When Jonas is chosen to be the new Receiver of Memories he meets his incumbent – The Giver, a man who is tasked with holding onto the community’s collective experiences and memories.
Below are some reading passages that we have hand picked to supplement this book. Be sure to read the passage summaries and our suggestions for instructional use.
In "Drones Put Spying Eyes in the Sky," scientists are finding ways to use drones, or unmanned flying robots, in research and conservation efforts.
Introduce this text after students have read Chapter 3, and have a good sense of the high-surveillance community that Jonas lives in. Ask students to consider how technology and surveillance can regulate and control the way we act. Ask them to consider Jonas’ anxiety when the plane flies overhead, as well how he feels after the loudspeaker admonishes him for taking the apple home.
This article describes life in North Korea under totalitarian government rule. In North Korea, the government has total control over the economy, the military, education, and people's access to information—and it punishes those who try to change the status quo.
Introduce this article after students have read up to the end of Chapter 4, and have a good sense of the rules that Jonas and his family live under, in order to discuss issues such as free will and democracy. Have students compare the totalitarian regime in North Korea to the regime Jonas and his family lives under in The Giver. In what ways does the government in North Korea have total control over its citizens? How are Jonas and his community controlled? Have students discuss the consequences for those who disobey the rules in North Korea. Ask students to imagine what they think the consequences might be for Jonas should he break the rules.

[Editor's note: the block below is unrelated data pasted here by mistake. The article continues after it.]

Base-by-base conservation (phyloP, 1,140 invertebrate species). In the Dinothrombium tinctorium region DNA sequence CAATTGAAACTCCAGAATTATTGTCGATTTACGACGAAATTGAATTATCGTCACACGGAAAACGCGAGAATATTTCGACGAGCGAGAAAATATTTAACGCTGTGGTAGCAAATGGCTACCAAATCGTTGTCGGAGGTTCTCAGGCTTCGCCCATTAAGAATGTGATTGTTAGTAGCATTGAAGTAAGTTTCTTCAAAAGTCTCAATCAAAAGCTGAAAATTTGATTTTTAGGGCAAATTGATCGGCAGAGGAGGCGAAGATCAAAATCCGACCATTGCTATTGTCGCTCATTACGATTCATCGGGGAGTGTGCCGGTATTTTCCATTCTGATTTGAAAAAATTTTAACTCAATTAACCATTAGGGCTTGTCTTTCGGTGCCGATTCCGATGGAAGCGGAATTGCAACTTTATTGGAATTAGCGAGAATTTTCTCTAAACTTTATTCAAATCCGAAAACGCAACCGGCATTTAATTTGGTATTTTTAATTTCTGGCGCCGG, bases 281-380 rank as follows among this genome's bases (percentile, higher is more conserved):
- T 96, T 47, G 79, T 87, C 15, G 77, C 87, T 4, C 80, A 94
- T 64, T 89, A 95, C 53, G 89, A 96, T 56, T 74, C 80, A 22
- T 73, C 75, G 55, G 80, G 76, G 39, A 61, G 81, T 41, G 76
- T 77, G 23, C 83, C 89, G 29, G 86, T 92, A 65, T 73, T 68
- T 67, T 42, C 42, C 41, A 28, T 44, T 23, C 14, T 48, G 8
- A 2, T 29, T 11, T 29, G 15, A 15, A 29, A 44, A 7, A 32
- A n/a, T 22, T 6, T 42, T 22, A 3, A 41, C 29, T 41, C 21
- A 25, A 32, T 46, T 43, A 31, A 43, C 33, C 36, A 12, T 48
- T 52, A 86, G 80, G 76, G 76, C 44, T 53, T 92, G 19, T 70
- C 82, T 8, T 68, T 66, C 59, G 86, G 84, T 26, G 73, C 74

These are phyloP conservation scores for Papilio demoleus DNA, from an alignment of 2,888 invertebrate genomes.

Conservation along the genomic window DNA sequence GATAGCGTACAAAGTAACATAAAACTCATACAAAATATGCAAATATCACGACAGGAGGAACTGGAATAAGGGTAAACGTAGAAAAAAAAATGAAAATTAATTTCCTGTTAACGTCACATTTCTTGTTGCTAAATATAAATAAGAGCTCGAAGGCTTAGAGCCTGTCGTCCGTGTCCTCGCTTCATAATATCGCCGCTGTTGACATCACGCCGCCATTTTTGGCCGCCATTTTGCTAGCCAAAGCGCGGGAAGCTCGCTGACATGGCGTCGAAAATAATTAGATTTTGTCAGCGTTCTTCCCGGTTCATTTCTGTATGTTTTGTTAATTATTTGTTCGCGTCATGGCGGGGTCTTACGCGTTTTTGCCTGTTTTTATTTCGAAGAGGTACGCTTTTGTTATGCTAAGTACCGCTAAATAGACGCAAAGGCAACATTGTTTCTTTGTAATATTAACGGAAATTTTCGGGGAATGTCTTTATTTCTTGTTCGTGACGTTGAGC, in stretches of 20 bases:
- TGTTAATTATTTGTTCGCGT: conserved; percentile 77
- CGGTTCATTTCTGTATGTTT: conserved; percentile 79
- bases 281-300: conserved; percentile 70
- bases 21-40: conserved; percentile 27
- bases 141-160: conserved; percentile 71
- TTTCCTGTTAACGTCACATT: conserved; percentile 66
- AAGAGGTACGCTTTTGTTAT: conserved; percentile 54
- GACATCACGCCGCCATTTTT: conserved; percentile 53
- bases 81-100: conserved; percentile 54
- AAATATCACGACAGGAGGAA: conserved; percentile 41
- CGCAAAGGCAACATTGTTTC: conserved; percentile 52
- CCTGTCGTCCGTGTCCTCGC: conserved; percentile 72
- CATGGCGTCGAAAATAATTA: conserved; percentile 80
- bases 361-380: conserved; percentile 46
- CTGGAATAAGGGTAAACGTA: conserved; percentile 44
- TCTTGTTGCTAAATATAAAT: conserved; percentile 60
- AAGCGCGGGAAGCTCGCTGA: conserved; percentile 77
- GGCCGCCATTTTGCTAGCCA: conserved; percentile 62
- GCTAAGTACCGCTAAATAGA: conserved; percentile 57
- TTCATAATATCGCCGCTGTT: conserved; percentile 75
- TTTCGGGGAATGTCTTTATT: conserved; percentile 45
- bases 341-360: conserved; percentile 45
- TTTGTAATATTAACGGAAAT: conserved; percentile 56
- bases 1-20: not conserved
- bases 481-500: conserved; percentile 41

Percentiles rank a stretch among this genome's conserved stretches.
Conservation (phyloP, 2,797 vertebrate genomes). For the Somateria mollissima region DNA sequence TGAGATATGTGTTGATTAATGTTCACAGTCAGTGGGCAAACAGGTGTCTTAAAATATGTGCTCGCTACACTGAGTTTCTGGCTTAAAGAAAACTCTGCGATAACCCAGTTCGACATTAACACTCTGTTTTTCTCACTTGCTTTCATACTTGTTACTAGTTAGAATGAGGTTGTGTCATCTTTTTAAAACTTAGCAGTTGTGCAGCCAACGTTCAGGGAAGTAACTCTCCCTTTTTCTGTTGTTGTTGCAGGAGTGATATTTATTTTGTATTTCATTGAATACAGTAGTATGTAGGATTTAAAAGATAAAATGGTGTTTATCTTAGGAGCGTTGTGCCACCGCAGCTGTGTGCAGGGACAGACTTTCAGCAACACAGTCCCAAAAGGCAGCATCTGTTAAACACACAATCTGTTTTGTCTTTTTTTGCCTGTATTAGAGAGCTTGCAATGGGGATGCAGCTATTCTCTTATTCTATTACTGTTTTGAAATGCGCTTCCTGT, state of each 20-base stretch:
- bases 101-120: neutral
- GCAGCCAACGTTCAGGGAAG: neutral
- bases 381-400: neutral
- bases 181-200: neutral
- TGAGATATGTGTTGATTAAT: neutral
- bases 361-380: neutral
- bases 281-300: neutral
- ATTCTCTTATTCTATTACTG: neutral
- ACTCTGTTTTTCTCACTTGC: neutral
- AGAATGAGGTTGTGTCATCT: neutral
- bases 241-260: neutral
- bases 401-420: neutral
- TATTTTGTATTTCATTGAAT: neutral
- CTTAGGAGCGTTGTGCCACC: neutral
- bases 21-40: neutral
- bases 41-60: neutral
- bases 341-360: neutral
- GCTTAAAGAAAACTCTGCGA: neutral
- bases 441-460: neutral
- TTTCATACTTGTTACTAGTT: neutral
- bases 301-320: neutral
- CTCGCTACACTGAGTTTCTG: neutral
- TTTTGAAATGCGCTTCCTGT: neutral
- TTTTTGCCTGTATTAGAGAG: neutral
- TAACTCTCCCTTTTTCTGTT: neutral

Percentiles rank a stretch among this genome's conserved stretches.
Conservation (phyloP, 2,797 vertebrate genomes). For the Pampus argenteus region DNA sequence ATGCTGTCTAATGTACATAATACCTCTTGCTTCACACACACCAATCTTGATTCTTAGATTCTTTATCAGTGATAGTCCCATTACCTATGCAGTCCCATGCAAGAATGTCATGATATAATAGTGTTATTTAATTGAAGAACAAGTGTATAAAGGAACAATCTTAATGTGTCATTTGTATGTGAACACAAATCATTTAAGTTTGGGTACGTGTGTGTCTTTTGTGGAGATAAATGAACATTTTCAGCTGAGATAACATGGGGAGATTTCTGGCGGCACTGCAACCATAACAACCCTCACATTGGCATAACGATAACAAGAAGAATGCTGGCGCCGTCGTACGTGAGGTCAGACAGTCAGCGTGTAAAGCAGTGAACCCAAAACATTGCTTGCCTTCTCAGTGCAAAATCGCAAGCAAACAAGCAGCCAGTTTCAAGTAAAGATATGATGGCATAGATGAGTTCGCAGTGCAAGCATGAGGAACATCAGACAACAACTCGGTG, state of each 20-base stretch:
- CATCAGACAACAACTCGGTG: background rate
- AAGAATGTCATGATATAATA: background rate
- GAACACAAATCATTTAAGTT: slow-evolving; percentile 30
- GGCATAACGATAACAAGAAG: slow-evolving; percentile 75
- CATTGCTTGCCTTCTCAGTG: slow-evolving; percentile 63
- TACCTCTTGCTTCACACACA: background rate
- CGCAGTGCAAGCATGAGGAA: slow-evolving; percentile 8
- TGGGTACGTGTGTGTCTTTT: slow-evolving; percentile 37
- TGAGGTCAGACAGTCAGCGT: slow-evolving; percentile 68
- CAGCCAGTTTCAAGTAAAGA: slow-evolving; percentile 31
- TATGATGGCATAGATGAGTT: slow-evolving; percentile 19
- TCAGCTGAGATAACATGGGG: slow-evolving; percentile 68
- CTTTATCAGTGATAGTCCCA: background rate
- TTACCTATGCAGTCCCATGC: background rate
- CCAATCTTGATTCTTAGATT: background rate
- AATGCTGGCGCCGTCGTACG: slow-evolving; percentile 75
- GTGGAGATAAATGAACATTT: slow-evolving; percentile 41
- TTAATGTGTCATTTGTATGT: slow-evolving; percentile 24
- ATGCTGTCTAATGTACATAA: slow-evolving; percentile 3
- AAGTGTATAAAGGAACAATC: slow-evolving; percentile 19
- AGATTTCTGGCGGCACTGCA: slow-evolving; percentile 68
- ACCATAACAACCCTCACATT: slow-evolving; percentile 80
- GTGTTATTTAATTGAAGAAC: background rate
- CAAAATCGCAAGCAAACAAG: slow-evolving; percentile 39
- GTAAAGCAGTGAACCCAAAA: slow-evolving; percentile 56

This text provides an overview of arranged marriage today, including the cultural and historical trends that have influenced the practice.
Introduce this text once students have read up to the end of Chapter 6, when Jonas witnesses the Matching of Spouses at the Ceremony, in order to discuss social norms and cultural expectations. Ask students to read the text and compare the real life cultural practice of arranged marriages to the Matching of Spouses within The Giver. Are there any insights in the informational text that might help us understand why spouses are “Matched” within The Giver?
What makes up a person's identity? Some scientists would say it's a person's genes — the traits that are passed down by a person's mother and father. Other people might say it's a person's reputation. In "What Your Most Vivid Memories Say About You," Susan Krauss Whitbourne, Ph.D., has a different take on what makes a person who they are.
Have students read this text after they have read up to the end of Chapter 12. Jonas has received his assignment as the new Receiver of Memories and is learning to receive the memories of others under the tutelage of the Giver. Introduce this text in order to have students discuss issues around memory and identity. Ask students to refer to the text as they discuss the question — what makes a person who they are? Have students discuss whether they feel it’s right or wrong for Jonas to take on the memories of others.
William Stafford's poem "Burning a Book" considers the act of book burning in a new light, emphasizing the greater importance of combating ignorance and sharing ideas.